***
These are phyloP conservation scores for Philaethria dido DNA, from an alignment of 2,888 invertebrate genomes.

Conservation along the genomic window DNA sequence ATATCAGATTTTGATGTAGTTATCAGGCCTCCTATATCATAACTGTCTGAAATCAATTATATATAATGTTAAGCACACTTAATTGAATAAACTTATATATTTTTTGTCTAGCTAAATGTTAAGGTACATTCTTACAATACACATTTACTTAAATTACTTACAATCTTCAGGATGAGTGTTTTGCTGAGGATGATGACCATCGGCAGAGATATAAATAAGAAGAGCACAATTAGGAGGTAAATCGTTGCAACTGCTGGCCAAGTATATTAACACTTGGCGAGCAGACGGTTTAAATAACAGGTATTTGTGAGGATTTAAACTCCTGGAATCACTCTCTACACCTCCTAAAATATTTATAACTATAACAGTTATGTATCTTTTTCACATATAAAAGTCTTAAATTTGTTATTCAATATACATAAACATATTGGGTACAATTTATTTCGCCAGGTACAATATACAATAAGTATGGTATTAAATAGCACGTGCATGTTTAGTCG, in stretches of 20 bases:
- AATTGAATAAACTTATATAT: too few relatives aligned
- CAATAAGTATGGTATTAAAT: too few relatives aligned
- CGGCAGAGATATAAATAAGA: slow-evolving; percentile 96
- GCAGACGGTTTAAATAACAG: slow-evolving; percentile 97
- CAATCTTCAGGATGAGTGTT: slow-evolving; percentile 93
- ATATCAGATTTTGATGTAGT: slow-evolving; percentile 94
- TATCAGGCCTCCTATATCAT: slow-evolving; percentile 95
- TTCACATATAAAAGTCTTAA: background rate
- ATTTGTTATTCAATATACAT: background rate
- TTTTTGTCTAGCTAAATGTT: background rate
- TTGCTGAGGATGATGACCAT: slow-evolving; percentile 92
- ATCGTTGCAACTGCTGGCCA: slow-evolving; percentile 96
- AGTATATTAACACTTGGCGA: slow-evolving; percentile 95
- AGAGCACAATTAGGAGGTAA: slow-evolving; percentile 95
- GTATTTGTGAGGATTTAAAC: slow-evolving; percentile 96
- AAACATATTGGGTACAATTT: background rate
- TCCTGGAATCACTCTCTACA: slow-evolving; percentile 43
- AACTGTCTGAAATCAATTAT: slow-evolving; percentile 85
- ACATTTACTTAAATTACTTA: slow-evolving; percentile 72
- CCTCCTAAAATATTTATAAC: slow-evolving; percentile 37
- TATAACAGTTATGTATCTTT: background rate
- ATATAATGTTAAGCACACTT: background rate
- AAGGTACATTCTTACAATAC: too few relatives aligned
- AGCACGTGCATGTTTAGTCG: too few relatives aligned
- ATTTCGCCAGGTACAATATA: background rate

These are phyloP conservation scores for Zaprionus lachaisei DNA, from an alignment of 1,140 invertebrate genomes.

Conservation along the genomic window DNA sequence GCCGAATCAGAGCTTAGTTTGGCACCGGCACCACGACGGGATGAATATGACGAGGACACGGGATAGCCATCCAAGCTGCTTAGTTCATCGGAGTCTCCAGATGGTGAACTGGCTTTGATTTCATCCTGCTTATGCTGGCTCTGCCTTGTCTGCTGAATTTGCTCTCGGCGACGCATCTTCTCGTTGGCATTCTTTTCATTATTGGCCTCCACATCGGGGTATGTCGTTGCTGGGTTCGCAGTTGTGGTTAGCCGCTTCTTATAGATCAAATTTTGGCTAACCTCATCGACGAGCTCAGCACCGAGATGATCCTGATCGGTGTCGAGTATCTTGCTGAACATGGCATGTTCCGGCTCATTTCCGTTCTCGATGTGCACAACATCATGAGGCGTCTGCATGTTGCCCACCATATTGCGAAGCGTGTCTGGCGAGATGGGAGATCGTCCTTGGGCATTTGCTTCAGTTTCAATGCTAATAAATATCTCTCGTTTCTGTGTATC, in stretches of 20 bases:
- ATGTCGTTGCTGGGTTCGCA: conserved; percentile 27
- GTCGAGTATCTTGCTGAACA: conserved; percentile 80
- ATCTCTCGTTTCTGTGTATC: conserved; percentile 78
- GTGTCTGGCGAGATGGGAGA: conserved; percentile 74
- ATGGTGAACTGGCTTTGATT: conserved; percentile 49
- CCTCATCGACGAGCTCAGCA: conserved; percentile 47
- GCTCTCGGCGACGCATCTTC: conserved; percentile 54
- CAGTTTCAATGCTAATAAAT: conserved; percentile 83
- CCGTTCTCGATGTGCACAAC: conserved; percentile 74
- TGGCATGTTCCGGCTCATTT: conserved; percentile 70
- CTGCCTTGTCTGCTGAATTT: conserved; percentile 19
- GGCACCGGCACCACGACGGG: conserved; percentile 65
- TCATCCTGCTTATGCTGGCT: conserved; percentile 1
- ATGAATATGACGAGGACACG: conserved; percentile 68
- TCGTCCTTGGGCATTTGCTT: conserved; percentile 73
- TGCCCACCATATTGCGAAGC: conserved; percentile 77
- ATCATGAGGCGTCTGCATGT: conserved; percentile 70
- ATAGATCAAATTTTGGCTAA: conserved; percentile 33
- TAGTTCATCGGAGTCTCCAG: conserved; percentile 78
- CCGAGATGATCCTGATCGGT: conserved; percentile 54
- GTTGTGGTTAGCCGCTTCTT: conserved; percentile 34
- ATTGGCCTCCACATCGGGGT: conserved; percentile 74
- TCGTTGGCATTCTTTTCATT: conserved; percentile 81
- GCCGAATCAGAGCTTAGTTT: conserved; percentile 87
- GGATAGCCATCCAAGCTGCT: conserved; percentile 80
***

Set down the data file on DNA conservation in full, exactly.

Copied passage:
These are phyloP conservation scores for Philaethria dido DNA, from an alignment of 2,888 invertebrate genomes.

Conservation along the genomic window DNA sequence ATATCAGATTTTGATGTAGTTATCAGGCCTCCTATATCATAACTGTCTGAAATCAATTATATATAATGTTAAGCACACTTAATTGAATAAACTTATATATTTTTTGTCTAGCTAAATGTTAAGGTACATTCTTACAATACACATTTACTTAAATTACTTACAATCTTCAGGATGAGTGTTTTGCTGAGGATGATGACCATCGGCAGAGATATAAATAAGAAGAGCACAATTAGGAGGTAAATCGTTGCAACTGCTGGCCAAGTATATTAACACTTGGCGAGCAGACGGTTTAAATAACAGGTATTTGTGAGGATTTAAACTCCTGGAATCACTCTCTACACCTCCTAAAATATTTATAACTATAACAGTTATGTATCTTTTTCACATATAAAAGTCTTAAATTTGTTATTCAATATACATAAACATATTGGGTACAATTTATTTCGCCAGGTACAATATACAATAAGTATGGTATTAAATAGCACGTGCATGTTTAGTCG, in stretches of 20 bases:
- AATTGAATAAACTTATATAT: too few relatives aligned
- CAATAAGTATGGTATTAAAT: too few relatives aligned
- CGGCAGAGATATAAATAAGA: slow-evolving; percentile 96
- GCAGACGGTTTAAATAACAG: slow-evolving; percentile 97
- CAATCTTCAGGATGAGTGTT: slow-evolving; percentile 93
- ATATCAGATTTTGATGTAGT: slow-evolving; percentile 94
- TATCAGGCCTCCTATATCAT: slow-evolving; percentile 95
- TTCACATATAAAAGTCTTAA: background rate
- ATTTGTTATTCAATATACAT: background rate
- TTTTTGTCTAGCTAAATGTT: background rate
- TTGCTGAGGATGATGACCAT: slow-evolving; percentile 92
- ATCGTTGCAACTGCTGGCCA: slow-evolving; percentile 96
- AGTATATTAACACTTGGCGA: slow-evolving; percentile 95
- AGAGCACAATTAGGAGGTAA: slow-evolving; percentile 95
- GTATTTGTGAGGATTTAAAC: slow-evolving; percentile 96
- AAACATATTGGGTACAATTT: background rate
- TCCTGGAATCACTCTCTACA: slow-evolving; percentile 43
- AACTGTCTGAAATCAATTAT: slow-evolving; percentile 85
- ACATTTACTTAAATTACTTA: slow-evolving; percentile 72
- CCTCCTAAAATATTTATAAC: slow-evolving; percentile 37
- TATAACAGTTATGTATCTTT: background rate
- ATATAATGTTAAGCACACTT: background rate
- AAGGTACATTCTTACAATAC: too few relatives aligned
- AGCACGTGCATGTTTAGTCG: too few relatives aligned
- ATTTCGCCAGGTACAATATA: background rate

These are phyloP conservation scores for Zaprionus lachaisei DNA, from an alignment of 1,140 invertebrate genomes.

Conservation along the genomic window DNA sequence GCCGAATCAGAGCTTAGTTTGGCACCGGCACCACGACGGGATGAATATGACGAGGACACGGGATAGCCATCCAAGCTGCTTAGTTCATCGGAGTCTCCAGATGGTGAACTGGCTTTGATTTCATCCTGCTTATGCTGGCTCTGCCTTGTCTGCTGAATTTGCTCTCGGCGACGCATCTTCTCGTTGGCATTCTTTTCATTATTGGCCTCCACATCGGGGTATGTCGTTGCTGGGTTCGCAGTTGTGGTTAGCCGCTTCTTATAGATCAAATTTTGGCTAACCTCATCGACGAGCTCAGCACCGAGATGATCCTGATCGGTGTCGAGTATCTTGCTGAACATGGCATGTTCCGGCTCATTTCCGTTCTCGATGTGCACAACATCATGAGGCGTCTGCATGTTGCCCACCATATTGCGAAGCGTGTCTGGCGAGATGGGAGATCGTCCTTGGGCATTTGCTTCAGTTTCAATGCTAATAAATATCTCTCGTTTCTGTGTATC, in stretches of 20 bases:
- ATGTCGTTGCTGGGTTCGCA: conserved; percentile 27
- GTCGAGTATCTTGCTGAACA: conserved; percentile 80
- ATCTCTCGTTTCTGTGTATC: conserved; percentile 78
- GTGTCTGGCGAGATGGGAGA: conserved; percentile 74
- ATGGTGAACTGGCTTTGATT: conserved; percentile 49
- CCTCATCGACGAGCTCAGCA: conserved; percentile 47
- GCTCTCGGCGACGCATCTTC: conserved; percentile 54
- CAGTTTCAATGCTAATAAAT: conserved; percentile 83
- CCGTTCTCGATGTGCACAAC: conserved; percentile 74
- TGGCATGTTCCGGCTCATTT: conserved; percentile 70
- CTGCCTTGTCTGCTGAATTT: conserved; percentile 19
- GGCACCGGCACCACGACGGG: conserved; percentile 65
- TCATCCTGCTTATGCTGGCT: conserved; percentile 1
- ATGAATATGACGAGGACACG: conserved; percentile 68
- TCGTCCTTGGGCATTTGCTT: conserved; percentile 73
- TGCCCACCATATTGCGAAGC: conserved; percentile 77
- ATCATGAGGCGTCTGCATGT: conserved; percentile 70
- ATAGATCAAATTTTGGCTAA: conserved; percentile 33
- TAGTTCATCGGAGTCTCCAG: conserved; percentile 78
- CCGAGATGATCCTGATCGGT: conserved; percentile 54
- GTTGTGGTTAGCCGCTTCTT: conserved; percentile 34
- ATTGGCCTCCACATCGGGGT: conserved; percentile 74
- TCGTTGGCATTCTTTTCATT: conserved; percentile 81
- GCCGAATCAGAGCTTAGTTT: conserved; percentile 87
- GGATAGCCATCCAAGCTGCT: conserved; percentile 80